This is not a pity party.
This is not me blatantly complaining about the industry.
This is me, trying to answer the question:
Does this role come in my size?
From the experience I've had so far navigating the world as a (proud!) size 12, I've noticed a few things. First off, the theatre industry is (slightly) kinder to people my size than film and television.
However, I have had some...interesting...events occur the past few months that have made me notice my size in a negative light. It's fascinating to talk about, or rather write about; whenever I try to explain the difficulties to someone of getting cast at my size, that someone (usually a thin person) will say: "Are you suuuuure it's because of your size?"
Yes, I am sure. I am positive that the exact moment a director stopped replying to my emails about shooting dates after I sent him my measurements as per request was because of my size.
I am sure that when people tell me I look too old for a teenage role, it is because of my size (like come on, I've had these boobs since eighth grade).
One of my roommates, out of the kindness of her heart, asked why I don't just try out for roles meant for bigger women. Well, university-level films (or industry films in general, I guess) don't really write big, juicy (pardon the pun....or not) roles for heavy young women. Also, I totally have tried out many a time for bigger roles, and guess what? I'm too skinny! I've totally had to pile on the sweaters just to get through the door at casting calls for larger women.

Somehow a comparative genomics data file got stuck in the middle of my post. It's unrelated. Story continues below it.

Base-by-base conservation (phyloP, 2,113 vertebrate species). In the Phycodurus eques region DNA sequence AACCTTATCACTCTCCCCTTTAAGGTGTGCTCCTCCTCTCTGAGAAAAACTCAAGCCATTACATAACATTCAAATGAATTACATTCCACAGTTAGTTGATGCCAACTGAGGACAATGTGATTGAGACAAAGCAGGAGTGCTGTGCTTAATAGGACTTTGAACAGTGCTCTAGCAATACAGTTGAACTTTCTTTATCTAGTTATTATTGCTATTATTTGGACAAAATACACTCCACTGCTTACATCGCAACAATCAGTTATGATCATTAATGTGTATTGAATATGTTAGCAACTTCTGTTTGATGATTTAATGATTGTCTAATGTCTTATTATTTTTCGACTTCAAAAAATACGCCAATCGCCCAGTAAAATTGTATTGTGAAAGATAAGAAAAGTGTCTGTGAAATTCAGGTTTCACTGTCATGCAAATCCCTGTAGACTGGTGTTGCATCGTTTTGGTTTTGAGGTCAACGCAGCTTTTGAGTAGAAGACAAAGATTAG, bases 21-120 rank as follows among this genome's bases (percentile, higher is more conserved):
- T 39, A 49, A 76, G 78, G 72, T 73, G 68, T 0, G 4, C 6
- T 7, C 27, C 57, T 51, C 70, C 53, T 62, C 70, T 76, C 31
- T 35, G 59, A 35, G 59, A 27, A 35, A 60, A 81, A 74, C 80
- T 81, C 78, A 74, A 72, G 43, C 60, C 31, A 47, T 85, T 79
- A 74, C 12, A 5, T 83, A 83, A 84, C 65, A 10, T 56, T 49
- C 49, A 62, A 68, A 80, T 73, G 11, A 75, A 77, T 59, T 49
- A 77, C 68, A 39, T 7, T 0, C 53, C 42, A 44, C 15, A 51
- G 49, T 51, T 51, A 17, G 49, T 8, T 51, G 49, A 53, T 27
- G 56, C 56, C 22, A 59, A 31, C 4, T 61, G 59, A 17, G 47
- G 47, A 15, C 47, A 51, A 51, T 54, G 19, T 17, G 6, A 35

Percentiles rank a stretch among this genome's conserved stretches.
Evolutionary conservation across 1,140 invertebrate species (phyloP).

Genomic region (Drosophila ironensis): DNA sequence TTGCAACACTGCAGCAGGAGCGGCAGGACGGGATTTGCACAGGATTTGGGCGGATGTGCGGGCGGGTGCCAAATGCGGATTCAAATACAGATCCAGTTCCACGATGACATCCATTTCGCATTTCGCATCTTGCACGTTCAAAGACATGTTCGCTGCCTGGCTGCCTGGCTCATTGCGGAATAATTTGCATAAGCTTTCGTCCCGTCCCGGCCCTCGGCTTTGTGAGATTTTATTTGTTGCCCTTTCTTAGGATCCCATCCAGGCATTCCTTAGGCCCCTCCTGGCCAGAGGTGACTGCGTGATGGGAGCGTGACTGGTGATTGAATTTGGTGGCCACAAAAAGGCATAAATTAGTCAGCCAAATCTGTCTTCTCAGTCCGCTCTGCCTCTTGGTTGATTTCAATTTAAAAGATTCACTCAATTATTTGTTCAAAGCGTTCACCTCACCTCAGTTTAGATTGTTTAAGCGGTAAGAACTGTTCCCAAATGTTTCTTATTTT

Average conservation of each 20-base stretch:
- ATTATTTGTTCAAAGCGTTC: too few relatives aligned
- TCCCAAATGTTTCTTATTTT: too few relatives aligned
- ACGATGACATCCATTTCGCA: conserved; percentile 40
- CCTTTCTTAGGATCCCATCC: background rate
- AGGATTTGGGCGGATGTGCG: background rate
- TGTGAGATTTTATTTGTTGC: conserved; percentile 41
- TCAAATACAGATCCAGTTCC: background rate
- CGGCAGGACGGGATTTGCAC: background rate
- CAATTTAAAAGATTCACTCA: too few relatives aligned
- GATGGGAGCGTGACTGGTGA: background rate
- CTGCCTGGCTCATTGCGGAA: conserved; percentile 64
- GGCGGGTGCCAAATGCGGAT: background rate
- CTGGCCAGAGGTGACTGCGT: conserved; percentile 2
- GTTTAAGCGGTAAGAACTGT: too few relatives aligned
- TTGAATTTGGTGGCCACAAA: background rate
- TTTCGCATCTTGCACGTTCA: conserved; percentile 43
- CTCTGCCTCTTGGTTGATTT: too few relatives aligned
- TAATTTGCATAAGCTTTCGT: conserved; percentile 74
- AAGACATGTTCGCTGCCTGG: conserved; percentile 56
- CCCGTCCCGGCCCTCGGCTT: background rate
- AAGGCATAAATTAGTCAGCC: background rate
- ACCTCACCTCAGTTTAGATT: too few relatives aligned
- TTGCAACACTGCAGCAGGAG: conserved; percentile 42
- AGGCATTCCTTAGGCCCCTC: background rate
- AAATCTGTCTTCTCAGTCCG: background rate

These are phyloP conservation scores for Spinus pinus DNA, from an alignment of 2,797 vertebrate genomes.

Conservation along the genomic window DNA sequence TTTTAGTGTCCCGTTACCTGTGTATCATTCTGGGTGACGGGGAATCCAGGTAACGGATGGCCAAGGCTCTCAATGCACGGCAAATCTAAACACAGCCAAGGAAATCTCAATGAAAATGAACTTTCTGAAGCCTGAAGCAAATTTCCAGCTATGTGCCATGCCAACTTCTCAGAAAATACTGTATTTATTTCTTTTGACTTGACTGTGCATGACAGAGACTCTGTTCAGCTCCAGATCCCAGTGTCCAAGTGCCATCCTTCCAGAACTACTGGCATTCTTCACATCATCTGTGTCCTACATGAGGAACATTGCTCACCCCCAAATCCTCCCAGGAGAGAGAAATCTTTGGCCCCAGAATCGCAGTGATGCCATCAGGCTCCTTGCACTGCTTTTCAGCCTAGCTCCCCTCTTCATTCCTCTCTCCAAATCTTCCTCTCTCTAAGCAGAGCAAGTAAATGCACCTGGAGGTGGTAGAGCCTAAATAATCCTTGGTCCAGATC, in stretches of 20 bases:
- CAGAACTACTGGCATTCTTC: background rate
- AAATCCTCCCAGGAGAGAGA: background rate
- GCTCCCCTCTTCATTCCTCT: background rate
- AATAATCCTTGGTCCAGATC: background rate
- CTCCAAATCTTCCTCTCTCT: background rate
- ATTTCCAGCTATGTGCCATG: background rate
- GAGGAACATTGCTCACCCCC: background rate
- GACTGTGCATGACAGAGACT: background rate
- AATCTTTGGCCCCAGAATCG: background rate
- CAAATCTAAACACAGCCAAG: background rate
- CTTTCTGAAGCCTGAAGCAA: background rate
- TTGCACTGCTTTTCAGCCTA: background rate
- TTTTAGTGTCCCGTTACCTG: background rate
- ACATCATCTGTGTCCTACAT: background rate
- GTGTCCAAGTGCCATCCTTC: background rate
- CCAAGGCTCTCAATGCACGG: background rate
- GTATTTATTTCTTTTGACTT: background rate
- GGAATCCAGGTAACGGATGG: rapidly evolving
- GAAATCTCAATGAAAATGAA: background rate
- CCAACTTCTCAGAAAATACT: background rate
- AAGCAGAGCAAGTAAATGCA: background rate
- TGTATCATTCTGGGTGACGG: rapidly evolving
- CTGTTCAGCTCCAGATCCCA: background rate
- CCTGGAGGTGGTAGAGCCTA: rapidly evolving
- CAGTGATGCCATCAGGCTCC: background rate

The industry does not create film and television for size 12 (yet). They create for size 20 or size 2. The only role I've seen thus far, with an actress around my size, where her weight didn't have anything to do with her character development (newsflash: there are people who are actually happy with their weight/look/shape/size) was Rachel Bloom in Crazy Ex-Girlfriend (CW Network). However, even in that show, they mentioned in a scene that she was a size 6 (!! highly doubtful to this eye).
In addition, a person's physical appearance is no indication of their health or well-being. I am an incredibly active person--I am constantly at the gym (shout out to my trainer Laynie), I eat a fairly healthy diet, I'm in dance classes, etc. I also consider myself a very physically-driven actor. I love my body (most of the time, we all have our ups and downs with self-image). My body looks how it looks because: GENETICS. YAY! However, I can't just waltz into a room with that as my slate. My size shouldn't be used as an excuse or a detriment; it should be used as an asset.
As I said to my friend Katie the other day, the glass ceiling doesn't need to be broken upwards; it also needs to be shattered side-to-side. I want to see people of all shapes and sizes fall in love onscreen, and not necessarily with other same-sized people if they so choose. I want to see fat people succeed, not be the victims of hallway bullies. I want to see fat people. Period. Because I don't really see them in television and film, I see the storyline of their weight instead.
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